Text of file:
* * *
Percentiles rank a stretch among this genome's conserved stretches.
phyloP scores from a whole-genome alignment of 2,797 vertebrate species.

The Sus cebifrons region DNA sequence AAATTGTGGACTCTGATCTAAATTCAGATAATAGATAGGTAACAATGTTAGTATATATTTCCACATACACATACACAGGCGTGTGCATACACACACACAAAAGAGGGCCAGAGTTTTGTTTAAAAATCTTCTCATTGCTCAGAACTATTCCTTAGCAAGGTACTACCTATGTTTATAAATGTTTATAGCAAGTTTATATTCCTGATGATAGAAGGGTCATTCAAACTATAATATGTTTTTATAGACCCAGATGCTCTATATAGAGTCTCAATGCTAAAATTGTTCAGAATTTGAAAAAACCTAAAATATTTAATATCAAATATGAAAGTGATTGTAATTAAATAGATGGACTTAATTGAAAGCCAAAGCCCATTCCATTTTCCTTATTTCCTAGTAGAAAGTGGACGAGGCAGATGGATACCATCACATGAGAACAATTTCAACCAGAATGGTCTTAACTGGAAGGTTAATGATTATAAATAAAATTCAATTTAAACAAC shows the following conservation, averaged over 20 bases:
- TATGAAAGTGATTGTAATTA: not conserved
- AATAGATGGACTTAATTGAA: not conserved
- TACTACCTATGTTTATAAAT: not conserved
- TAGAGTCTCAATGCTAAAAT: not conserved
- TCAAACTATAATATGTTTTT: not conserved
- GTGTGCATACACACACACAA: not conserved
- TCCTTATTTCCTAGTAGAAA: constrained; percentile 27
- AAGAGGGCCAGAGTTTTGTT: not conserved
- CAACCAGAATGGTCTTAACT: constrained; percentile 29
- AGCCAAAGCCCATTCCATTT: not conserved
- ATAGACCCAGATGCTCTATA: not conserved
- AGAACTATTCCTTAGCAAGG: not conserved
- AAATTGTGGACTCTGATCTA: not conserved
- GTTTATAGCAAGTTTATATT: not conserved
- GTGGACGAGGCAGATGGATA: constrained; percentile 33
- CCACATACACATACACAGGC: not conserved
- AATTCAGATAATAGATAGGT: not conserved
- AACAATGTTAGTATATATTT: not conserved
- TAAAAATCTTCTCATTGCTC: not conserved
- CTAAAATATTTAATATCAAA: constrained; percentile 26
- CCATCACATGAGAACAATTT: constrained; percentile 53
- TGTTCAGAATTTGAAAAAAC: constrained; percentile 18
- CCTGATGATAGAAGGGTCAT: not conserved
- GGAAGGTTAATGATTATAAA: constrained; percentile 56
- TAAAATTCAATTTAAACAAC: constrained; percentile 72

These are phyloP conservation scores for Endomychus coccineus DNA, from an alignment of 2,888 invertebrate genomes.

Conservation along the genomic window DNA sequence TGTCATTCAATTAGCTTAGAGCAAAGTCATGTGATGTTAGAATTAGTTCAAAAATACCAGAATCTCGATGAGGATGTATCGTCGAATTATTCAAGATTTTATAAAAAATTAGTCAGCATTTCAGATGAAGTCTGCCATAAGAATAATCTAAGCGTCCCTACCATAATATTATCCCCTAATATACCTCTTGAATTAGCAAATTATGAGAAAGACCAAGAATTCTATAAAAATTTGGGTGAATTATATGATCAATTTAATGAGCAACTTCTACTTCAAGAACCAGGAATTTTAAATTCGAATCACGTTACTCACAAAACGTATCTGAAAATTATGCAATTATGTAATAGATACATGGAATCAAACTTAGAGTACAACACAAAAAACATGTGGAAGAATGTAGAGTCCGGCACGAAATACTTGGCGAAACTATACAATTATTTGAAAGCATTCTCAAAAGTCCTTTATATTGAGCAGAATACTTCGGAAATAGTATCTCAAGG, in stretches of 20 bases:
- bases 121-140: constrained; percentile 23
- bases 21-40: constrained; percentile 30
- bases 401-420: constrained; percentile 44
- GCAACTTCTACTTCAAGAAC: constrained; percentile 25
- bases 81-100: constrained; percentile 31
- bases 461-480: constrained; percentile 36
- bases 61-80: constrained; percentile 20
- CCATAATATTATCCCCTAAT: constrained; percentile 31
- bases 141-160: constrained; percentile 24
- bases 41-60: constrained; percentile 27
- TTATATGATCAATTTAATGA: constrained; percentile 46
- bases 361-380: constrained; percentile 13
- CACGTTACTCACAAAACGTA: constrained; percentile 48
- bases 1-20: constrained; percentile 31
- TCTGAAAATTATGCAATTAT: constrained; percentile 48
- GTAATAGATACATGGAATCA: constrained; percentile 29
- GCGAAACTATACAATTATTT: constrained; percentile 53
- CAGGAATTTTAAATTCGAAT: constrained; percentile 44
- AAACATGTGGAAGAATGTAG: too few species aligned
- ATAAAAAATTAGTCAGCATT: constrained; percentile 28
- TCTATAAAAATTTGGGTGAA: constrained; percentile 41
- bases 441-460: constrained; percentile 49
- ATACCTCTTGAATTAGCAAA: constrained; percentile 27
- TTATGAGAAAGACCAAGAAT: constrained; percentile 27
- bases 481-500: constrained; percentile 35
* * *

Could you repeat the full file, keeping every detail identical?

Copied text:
Percentiles rank a stretch among this genome's conserved stretches.
phyloP scores from a whole-genome alignment of 2,797 vertebrate species.

The Sus cebifrons region DNA sequence AAATTGTGGACTCTGATCTAAATTCAGATAATAGATAGGTAACAATGTTAGTATATATTTCCACATACACATACACAGGCGTGTGCATACACACACACAAAAGAGGGCCAGAGTTTTGTTTAAAAATCTTCTCATTGCTCAGAACTATTCCTTAGCAAGGTACTACCTATGTTTATAAATGTTTATAGCAAGTTTATATTCCTGATGATAGAAGGGTCATTCAAACTATAATATGTTTTTATAGACCCAGATGCTCTATATAGAGTCTCAATGCTAAAATTGTTCAGAATTTGAAAAAACCTAAAATATTTAATATCAAATATGAAAGTGATTGTAATTAAATAGATGGACTTAATTGAAAGCCAAAGCCCATTCCATTTTCCTTATTTCCTAGTAGAAAGTGGACGAGGCAGATGGATACCATCACATGAGAACAATTTCAACCAGAATGGTCTTAACTGGAAGGTTAATGATTATAAATAAAATTCAATTTAAACAAC shows the following conservation, averaged over 20 bases:
- TATGAAAGTGATTGTAATTA: not conserved
- AATAGATGGACTTAATTGAA: not conserved
- TACTACCTATGTTTATAAAT: not conserved
- TAGAGTCTCAATGCTAAAAT: not conserved
- TCAAACTATAATATGTTTTT: not conserved
- GTGTGCATACACACACACAA: not conserved
- TCCTTATTTCCTAGTAGAAA: constrained; percentile 27
- AAGAGGGCCAGAGTTTTGTT: not conserved
- CAACCAGAATGGTCTTAACT: constrained; percentile 29
- AGCCAAAGCCCATTCCATTT: not conserved
- ATAGACCCAGATGCTCTATA: not conserved
- AGAACTATTCCTTAGCAAGG: not conserved
- AAATTGTGGACTCTGATCTA: not conserved
- GTTTATAGCAAGTTTATATT: not conserved
- GTGGACGAGGCAGATGGATA: constrained; percentile 33
- CCACATACACATACACAGGC: not conserved
- AATTCAGATAATAGATAGGT: not conserved
- AACAATGTTAGTATATATTT: not conserved
- TAAAAATCTTCTCATTGCTC: not conserved
- CTAAAATATTTAATATCAAA: constrained; percentile 26
- CCATCACATGAGAACAATTT: constrained; percentile 53
- TGTTCAGAATTTGAAAAAAC: constrained; percentile 18
- CCTGATGATAGAAGGGTCAT: not conserved
- GGAAGGTTAATGATTATAAA: constrained; percentile 56
- TAAAATTCAATTTAAACAAC: constrained; percentile 72

These are phyloP conservation scores for Endomychus coccineus DNA, from an alignment of 2,888 invertebrate genomes.

Conservation along the genomic window DNA sequence TGTCATTCAATTAGCTTAGAGCAAAGTCATGTGATGTTAGAATTAGTTCAAAAATACCAGAATCTCGATGAGGATGTATCGTCGAATTATTCAAGATTTTATAAAAAATTAGTCAGCATTTCAGATGAAGTCTGCCATAAGAATAATCTAAGCGTCCCTACCATAATATTATCCCCTAATATACCTCTTGAATTAGCAAATTATGAGAAAGACCAAGAATTCTATAAAAATTTGGGTGAATTATATGATCAATTTAATGAGCAACTTCTACTTCAAGAACCAGGAATTTTAAATTCGAATCACGTTACTCACAAAACGTATCTGAAAATTATGCAATTATGTAATAGATACATGGAATCAAACTTAGAGTACAACACAAAAAACATGTGGAAGAATGTAGAGTCCGGCACGAAATACTTGGCGAAACTATACAATTATTTGAAAGCATTCTCAAAAGTCCTTTATATTGAGCAGAATACTTCGGAAATAGTATCTCAAGG, in stretches of 20 bases:
- bases 121-140: constrained; percentile 23
- bases 21-40: constrained; percentile 30
- bases 401-420: constrained; percentile 44
- GCAACTTCTACTTCAAGAAC: constrained; percentile 25
- bases 81-100: constrained; percentile 31
- bases 461-480: constrained; percentile 36
- bases 61-80: constrained; percentile 20
- CCATAATATTATCCCCTAAT: constrained; percentile 31
- bases 141-160: constrained; percentile 24
- bases 41-60: constrained; percentile 27
- TTATATGATCAATTTAATGA: constrained; percentile 46
- bases 361-380: constrained; percentile 13
- CACGTTACTCACAAAACGTA: constrained; percentile 48
- bases 1-20: constrained; percentile 31
- TCTGAAAATTATGCAATTAT: constrained; percentile 48
- GTAATAGATACATGGAATCA: constrained; percentile 29
- GCGAAACTATACAATTATTT: constrained; percentile 53
- CAGGAATTTTAAATTCGAAT: constrained; percentile 44
- AAACATGTGGAAGAATGTAG: too few species aligned
- ATAAAAAATTAGTCAGCATT: constrained; percentile 28
- TCTATAAAAATTTGGGTGAA: constrained; percentile 41
- bases 441-460: constrained; percentile 49
- ATACCTCTTGAATTAGCAAA: constrained; percentile 27
- TTATGAGAAAGACCAAGAAT: constrained; percentile 27
- bases 481-500: constrained; percentile 35